I think the intention of the Baku Government was, after we had done all the fighting for them, to use us as one of their pawns for securing good conditions: “we will surrender to you British General Staff, etc etc.” It would have been a great asset to them. While the fight was in progress I visited Gen. Dokuchaev, Russian C.-in-C. at intervals throughout the day. He was driven mad by allowing himself to be worried by all sorts of nonentities and spent most of his time answering telephone calls – good fellow, but useless. I found Vosskresensky, whom I regard as quite a worthless youth – actually holding him by the lappels of his coat and shaking him, and I had to interfere and V. out of the way.

I was very anxious indeed about the other boats’ adventures and thanked God very deeply when I found all in the harbour except the little Armenian with which Col. Rawlinson had left loaded up with ammunition from the Arsenal.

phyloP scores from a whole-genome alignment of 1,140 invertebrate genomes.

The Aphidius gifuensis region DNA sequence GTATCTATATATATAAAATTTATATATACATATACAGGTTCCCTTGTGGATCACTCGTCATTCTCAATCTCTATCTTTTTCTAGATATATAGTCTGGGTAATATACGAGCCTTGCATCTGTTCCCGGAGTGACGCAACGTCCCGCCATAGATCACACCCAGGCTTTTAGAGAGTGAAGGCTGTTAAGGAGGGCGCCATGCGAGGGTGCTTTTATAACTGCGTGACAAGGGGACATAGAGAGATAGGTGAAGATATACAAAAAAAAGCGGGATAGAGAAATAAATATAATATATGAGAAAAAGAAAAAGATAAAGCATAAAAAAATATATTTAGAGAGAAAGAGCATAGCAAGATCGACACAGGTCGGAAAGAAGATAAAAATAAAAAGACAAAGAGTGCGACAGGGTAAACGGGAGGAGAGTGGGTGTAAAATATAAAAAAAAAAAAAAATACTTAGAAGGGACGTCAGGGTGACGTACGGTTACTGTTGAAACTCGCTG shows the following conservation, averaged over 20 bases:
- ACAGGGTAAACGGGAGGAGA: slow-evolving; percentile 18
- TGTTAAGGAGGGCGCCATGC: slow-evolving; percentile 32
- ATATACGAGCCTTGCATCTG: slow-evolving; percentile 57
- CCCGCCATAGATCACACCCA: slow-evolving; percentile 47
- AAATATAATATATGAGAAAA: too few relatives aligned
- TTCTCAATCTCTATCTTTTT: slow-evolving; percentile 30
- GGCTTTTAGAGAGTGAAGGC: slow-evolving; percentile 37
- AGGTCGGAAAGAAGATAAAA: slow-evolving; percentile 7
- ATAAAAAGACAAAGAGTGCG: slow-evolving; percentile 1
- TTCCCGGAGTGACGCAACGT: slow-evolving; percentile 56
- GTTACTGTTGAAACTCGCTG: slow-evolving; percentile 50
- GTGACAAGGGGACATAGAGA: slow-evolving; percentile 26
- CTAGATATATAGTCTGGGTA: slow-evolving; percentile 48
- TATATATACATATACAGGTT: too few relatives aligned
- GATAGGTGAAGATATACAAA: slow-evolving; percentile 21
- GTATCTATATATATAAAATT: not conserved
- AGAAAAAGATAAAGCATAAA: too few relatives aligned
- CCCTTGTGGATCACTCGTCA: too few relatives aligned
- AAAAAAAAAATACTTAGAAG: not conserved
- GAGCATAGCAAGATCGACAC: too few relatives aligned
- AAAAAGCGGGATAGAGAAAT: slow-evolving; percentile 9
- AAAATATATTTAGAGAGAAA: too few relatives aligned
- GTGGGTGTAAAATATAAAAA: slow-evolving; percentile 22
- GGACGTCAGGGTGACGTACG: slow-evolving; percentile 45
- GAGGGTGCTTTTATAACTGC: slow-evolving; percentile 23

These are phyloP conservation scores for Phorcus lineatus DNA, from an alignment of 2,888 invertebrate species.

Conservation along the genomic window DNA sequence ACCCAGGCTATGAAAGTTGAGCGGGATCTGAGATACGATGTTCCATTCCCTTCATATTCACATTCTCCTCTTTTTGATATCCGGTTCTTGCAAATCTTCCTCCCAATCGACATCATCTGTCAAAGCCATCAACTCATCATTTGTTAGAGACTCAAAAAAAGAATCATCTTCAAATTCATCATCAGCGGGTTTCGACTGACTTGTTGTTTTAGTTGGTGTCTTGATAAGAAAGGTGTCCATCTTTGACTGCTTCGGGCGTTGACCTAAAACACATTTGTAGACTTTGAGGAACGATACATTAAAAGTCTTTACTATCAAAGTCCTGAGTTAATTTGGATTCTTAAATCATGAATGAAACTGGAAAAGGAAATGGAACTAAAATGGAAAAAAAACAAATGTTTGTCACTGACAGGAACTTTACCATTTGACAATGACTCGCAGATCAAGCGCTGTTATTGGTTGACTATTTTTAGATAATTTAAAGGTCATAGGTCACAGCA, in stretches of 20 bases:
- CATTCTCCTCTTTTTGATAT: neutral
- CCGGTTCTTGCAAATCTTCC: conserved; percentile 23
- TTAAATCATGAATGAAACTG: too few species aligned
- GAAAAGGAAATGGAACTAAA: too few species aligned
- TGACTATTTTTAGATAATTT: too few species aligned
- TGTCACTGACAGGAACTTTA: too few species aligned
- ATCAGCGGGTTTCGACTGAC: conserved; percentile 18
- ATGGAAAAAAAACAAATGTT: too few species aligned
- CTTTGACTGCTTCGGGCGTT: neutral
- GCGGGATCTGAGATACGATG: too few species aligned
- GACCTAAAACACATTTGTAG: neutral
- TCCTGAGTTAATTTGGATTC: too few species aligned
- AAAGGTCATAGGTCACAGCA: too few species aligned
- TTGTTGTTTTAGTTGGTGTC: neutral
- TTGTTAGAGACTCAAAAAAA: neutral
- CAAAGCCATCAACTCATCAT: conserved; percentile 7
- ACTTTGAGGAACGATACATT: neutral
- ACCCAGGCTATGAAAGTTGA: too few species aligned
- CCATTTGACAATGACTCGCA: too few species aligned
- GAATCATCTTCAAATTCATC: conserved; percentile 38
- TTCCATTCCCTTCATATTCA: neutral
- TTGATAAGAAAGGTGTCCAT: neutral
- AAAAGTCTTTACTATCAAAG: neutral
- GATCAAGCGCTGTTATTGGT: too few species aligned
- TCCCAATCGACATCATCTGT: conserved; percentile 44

Providence throughout guided us. The wharf from which I had originally planned the evacuation, was, I now see, quite unsuitable, under shell-fire, and in full observation of the town, who would have mobbed my soldiers. I was driven by circumstances to the new wharf which was on the edge of town and extraordinarily suitable for the purpose.

1918 – August 26

Sailed 8 p.m. for Baku, fine and calm. Brought over a lot of Naval personnel and some 4 inch* and 12 pounder** Naval guns which I hope to get permission to mount on merchant ships. Water melons bought in Enzeli for two roubles sell in Baku now for 20 roubles, in India the price is 1 anna [1/16th of a rupee].

* likely to be of this type
** likely to be of this type

1918 – August 25

Arrived 3 p.m. I was to have tad tea with Kuchik Khan at Resht, but he cannot arrange before Wednesday [28th August] and I cannot wait so long – so I must again return without accomplishing this important work. Enzeli is looking very nice and clean. Bray is very ill and I sent him to hospital and taken on Lieutenant Grosvald of the Russian Army in his place – a good fellow, but not a patch on Bray.